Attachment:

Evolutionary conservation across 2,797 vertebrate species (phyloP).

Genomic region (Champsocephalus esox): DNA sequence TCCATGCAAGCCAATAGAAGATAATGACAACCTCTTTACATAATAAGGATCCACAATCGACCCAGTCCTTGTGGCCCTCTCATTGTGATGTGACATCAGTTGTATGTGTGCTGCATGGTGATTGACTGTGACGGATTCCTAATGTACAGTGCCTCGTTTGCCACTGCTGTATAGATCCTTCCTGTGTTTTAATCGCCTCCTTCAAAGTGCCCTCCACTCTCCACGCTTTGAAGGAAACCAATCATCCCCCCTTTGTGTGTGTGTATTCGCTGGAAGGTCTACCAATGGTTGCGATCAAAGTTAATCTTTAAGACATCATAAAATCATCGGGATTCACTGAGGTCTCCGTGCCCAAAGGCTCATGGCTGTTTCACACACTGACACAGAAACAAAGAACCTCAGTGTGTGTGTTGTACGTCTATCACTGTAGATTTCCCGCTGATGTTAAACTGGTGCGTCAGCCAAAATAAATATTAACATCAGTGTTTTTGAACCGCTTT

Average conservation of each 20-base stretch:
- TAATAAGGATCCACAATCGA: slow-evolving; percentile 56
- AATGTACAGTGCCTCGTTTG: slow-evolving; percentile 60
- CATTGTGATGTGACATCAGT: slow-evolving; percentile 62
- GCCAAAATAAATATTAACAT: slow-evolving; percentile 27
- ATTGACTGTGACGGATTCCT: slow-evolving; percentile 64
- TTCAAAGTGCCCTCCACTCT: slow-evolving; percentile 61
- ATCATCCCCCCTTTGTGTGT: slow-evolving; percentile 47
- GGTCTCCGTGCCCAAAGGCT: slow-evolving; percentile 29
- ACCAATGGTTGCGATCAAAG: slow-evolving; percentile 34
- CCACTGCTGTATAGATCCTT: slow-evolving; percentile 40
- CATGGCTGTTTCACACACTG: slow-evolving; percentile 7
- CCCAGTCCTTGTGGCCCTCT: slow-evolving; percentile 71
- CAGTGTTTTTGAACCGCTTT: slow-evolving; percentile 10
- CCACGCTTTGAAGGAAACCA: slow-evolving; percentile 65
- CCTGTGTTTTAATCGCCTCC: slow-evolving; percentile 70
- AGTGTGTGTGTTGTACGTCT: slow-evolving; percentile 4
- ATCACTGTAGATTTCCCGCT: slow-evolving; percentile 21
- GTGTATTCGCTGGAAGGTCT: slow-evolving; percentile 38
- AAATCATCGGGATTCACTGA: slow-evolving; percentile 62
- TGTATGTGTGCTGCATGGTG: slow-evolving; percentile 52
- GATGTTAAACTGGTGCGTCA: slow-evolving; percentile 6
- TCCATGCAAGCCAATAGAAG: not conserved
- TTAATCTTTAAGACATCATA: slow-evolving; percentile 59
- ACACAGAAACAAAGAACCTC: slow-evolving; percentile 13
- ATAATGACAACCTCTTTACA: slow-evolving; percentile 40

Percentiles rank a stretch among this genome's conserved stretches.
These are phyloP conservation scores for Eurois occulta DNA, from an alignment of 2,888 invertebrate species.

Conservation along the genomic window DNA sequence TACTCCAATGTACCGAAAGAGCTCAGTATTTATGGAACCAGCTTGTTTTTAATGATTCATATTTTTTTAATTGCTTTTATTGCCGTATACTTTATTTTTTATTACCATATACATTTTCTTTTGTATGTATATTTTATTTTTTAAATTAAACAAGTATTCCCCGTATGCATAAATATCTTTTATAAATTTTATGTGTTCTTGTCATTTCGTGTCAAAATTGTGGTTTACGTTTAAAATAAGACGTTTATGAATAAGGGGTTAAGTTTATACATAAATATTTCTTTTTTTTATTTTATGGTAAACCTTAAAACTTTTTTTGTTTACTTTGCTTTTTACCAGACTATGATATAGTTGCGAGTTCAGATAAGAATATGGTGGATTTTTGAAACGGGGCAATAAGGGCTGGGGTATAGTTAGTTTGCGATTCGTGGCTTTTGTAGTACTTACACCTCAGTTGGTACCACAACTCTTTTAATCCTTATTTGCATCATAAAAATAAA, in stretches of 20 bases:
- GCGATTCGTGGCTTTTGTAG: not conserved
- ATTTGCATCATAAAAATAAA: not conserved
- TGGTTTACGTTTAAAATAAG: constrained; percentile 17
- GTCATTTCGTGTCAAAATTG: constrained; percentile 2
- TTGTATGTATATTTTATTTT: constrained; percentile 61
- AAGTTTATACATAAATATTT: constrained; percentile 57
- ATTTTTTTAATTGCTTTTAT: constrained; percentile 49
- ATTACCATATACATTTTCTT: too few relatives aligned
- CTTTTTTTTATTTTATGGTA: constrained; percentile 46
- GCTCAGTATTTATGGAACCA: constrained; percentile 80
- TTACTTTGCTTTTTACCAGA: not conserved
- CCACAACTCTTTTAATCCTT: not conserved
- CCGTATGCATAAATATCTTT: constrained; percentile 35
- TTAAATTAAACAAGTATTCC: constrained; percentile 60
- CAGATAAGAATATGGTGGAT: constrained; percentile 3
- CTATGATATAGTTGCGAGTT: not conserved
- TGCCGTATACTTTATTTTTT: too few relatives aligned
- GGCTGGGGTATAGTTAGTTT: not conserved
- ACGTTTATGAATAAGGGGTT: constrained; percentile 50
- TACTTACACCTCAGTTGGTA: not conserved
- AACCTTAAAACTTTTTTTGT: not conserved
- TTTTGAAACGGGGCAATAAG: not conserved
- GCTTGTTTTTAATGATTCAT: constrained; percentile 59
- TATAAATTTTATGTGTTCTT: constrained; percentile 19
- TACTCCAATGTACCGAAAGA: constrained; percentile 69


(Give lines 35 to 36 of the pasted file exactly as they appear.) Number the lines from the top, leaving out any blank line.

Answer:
- GTCATTTCGTGTCAAAATTG: constrained; percentile 2
- TTGTATGTATATTTTATTTT: constrained; percentile 61